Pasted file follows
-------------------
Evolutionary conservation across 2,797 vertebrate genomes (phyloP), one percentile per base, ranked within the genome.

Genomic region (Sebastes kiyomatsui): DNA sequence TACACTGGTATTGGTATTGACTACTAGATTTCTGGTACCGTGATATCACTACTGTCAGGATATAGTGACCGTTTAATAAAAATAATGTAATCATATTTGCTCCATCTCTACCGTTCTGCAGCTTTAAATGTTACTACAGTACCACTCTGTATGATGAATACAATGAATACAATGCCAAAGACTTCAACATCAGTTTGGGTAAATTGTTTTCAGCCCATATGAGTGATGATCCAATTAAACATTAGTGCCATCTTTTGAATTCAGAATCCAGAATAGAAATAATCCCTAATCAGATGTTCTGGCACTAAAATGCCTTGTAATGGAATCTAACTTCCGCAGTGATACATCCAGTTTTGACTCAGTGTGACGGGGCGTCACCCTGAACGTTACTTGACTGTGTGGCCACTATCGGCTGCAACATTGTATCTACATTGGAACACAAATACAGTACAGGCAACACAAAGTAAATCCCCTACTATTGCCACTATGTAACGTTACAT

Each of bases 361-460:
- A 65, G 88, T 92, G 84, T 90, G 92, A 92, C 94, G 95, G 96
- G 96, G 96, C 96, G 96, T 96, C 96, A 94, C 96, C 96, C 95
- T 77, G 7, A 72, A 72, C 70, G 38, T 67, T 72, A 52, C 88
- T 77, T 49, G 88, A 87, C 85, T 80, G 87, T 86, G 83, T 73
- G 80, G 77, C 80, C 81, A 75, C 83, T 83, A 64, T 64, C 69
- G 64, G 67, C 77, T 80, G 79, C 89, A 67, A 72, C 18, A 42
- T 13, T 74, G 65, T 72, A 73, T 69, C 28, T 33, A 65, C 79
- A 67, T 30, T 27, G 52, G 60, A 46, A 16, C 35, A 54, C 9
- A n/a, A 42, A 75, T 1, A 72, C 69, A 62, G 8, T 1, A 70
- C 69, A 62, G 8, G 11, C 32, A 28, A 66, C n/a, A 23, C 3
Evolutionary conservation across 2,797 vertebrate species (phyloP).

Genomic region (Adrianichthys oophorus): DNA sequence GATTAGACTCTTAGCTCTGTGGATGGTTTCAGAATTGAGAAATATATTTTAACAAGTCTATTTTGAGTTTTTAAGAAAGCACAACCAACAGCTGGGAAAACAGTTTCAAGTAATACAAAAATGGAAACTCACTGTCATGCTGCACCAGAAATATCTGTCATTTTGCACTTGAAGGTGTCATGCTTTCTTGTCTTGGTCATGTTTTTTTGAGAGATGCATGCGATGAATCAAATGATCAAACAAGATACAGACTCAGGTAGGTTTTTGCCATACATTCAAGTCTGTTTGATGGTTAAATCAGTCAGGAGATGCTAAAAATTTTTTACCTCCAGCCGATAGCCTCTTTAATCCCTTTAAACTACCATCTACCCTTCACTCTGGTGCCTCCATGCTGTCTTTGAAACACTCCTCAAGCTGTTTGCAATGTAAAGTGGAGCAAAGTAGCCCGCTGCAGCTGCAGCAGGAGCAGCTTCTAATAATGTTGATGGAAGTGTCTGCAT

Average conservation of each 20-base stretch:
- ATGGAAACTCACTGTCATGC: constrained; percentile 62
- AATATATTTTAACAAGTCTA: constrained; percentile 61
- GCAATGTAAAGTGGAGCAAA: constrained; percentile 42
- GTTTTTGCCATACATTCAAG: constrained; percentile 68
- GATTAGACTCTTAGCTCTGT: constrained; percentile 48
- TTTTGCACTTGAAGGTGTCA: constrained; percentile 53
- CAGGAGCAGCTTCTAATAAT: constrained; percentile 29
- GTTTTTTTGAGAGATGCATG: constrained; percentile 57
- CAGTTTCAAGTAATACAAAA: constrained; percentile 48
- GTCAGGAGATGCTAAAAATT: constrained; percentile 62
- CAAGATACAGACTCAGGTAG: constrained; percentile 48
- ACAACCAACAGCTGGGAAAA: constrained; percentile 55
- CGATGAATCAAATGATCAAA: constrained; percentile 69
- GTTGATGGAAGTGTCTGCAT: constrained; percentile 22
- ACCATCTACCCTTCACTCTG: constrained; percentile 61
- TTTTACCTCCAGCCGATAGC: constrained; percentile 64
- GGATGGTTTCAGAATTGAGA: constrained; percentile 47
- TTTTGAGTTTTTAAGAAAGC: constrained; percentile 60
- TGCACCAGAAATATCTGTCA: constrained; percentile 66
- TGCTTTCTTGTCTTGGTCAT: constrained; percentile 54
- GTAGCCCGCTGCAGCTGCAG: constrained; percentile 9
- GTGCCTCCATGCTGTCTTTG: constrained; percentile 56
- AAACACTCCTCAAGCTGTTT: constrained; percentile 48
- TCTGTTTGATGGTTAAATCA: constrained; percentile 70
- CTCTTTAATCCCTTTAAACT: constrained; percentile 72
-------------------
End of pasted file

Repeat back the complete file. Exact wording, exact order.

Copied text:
Evolutionary conservation across 2,797 vertebrate genomes (phyloP), one percentile per base, ranked within the genome.

Genomic region (Sebastes kiyomatsui): DNA sequence TACACTGGTATTGGTATTGACTACTAGATTTCTGGTACCGTGATATCACTACTGTCAGGATATAGTGACCGTTTAATAAAAATAATGTAATCATATTTGCTCCATCTCTACCGTTCTGCAGCTTTAAATGTTACTACAGTACCACTCTGTATGATGAATACAATGAATACAATGCCAAAGACTTCAACATCAGTTTGGGTAAATTGTTTTCAGCCCATATGAGTGATGATCCAATTAAACATTAGTGCCATCTTTTGAATTCAGAATCCAGAATAGAAATAATCCCTAATCAGATGTTCTGGCACTAAAATGCCTTGTAATGGAATCTAACTTCCGCAGTGATACATCCAGTTTTGACTCAGTGTGACGGGGCGTCACCCTGAACGTTACTTGACTGTGTGGCCACTATCGGCTGCAACATTGTATCTACATTGGAACACAAATACAGTACAGGCAACACAAAGTAAATCCCCTACTATTGCCACTATGTAACGTTACAT

Each of bases 361-460:
- A 65, G 88, T 92, G 84, T 90, G 92, A 92, C 94, G 95, G 96
- G 96, G 96, C 96, G 96, T 96, C 96, A 94, C 96, C 96, C 95
- T 77, G 7, A 72, A 72, C 70, G 38, T 67, T 72, A 52, C 88
- T 77, T 49, G 88, A 87, C 85, T 80, G 87, T 86, G 83, T 73
- G 80, G 77, C 80, C 81, A 75, C 83, T 83, A 64, T 64, C 69
- G 64, G 67, C 77, T 80, G 79, C 89, A 67, A 72, C 18, A 42
- T 13, T 74, G 65, T 72, A 73, T 69, C 28, T 33, A 65, C 79
- A 67, T 30, T 27, G 52, G 60, A 46, A 16, C 35, A 54, C 9
- A n/a, A 42, A 75, T 1, A 72, C 69, A 62, G 8, T 1, A 70
- C 69, A 62, G 8, G 11, C 32, A 28, A 66, C n/a, A 23, C 3
Evolutionary conservation across 2,797 vertebrate species (phyloP).

Genomic region (Adrianichthys oophorus): DNA sequence GATTAGACTCTTAGCTCTGTGGATGGTTTCAGAATTGAGAAATATATTTTAACAAGTCTATTTTGAGTTTTTAAGAAAGCACAACCAACAGCTGGGAAAACAGTTTCAAGTAATACAAAAATGGAAACTCACTGTCATGCTGCACCAGAAATATCTGTCATTTTGCACTTGAAGGTGTCATGCTTTCTTGTCTTGGTCATGTTTTTTTGAGAGATGCATGCGATGAATCAAATGATCAAACAAGATACAGACTCAGGTAGGTTTTTGCCATACATTCAAGTCTGTTTGATGGTTAAATCAGTCAGGAGATGCTAAAAATTTTTTACCTCCAGCCGATAGCCTCTTTAATCCCTTTAAACTACCATCTACCCTTCACTCTGGTGCCTCCATGCTGTCTTTGAAACACTCCTCAAGCTGTTTGCAATGTAAAGTGGAGCAAAGTAGCCCGCTGCAGCTGCAGCAGGAGCAGCTTCTAATAATGTTGATGGAAGTGTCTGCAT

Average conservation of each 20-base stretch:
- ATGGAAACTCACTGTCATGC: constrained; percentile 62
- AATATATTTTAACAAGTCTA: constrained; percentile 61
- GCAATGTAAAGTGGAGCAAA: constrained; percentile 42
- GTTTTTGCCATACATTCAAG: constrained; percentile 68
- GATTAGACTCTTAGCTCTGT: constrained; percentile 48
- TTTTGCACTTGAAGGTGTCA: constrained; percentile 53
- CAGGAGCAGCTTCTAATAAT: constrained; percentile 29
- GTTTTTTTGAGAGATGCATG: constrained; percentile 57
- CAGTTTCAAGTAATACAAAA: constrained; percentile 48
- GTCAGGAGATGCTAAAAATT: constrained; percentile 62
- CAAGATACAGACTCAGGTAG: constrained; percentile 48
- ACAACCAACAGCTGGGAAAA: constrained; percentile 55
- CGATGAATCAAATGATCAAA: constrained; percentile 69
- GTTGATGGAAGTGTCTGCAT: constrained; percentile 22
- ACCATCTACCCTTCACTCTG: constrained; percentile 61
- TTTTACCTCCAGCCGATAGC: constrained; percentile 64
- GGATGGTTTCAGAATTGAGA: constrained; percentile 47
- TTTTGAGTTTTTAAGAAAGC: constrained; percentile 60
- TGCACCAGAAATATCTGTCA: constrained; percentile 66
- TGCTTTCTTGTCTTGGTCAT: constrained; percentile 54
- GTAGCCCGCTGCAGCTGCAG: constrained; percentile 9
- GTGCCTCCATGCTGTCTTTG: constrained; percentile 56
- AAACACTCCTCAAGCTGTTT: constrained; percentile 48
- TCTGTTTGATGGTTAAATCA: constrained; percentile 70
- CTCTTTAATCCCTTTAAACT: constrained; percentile 72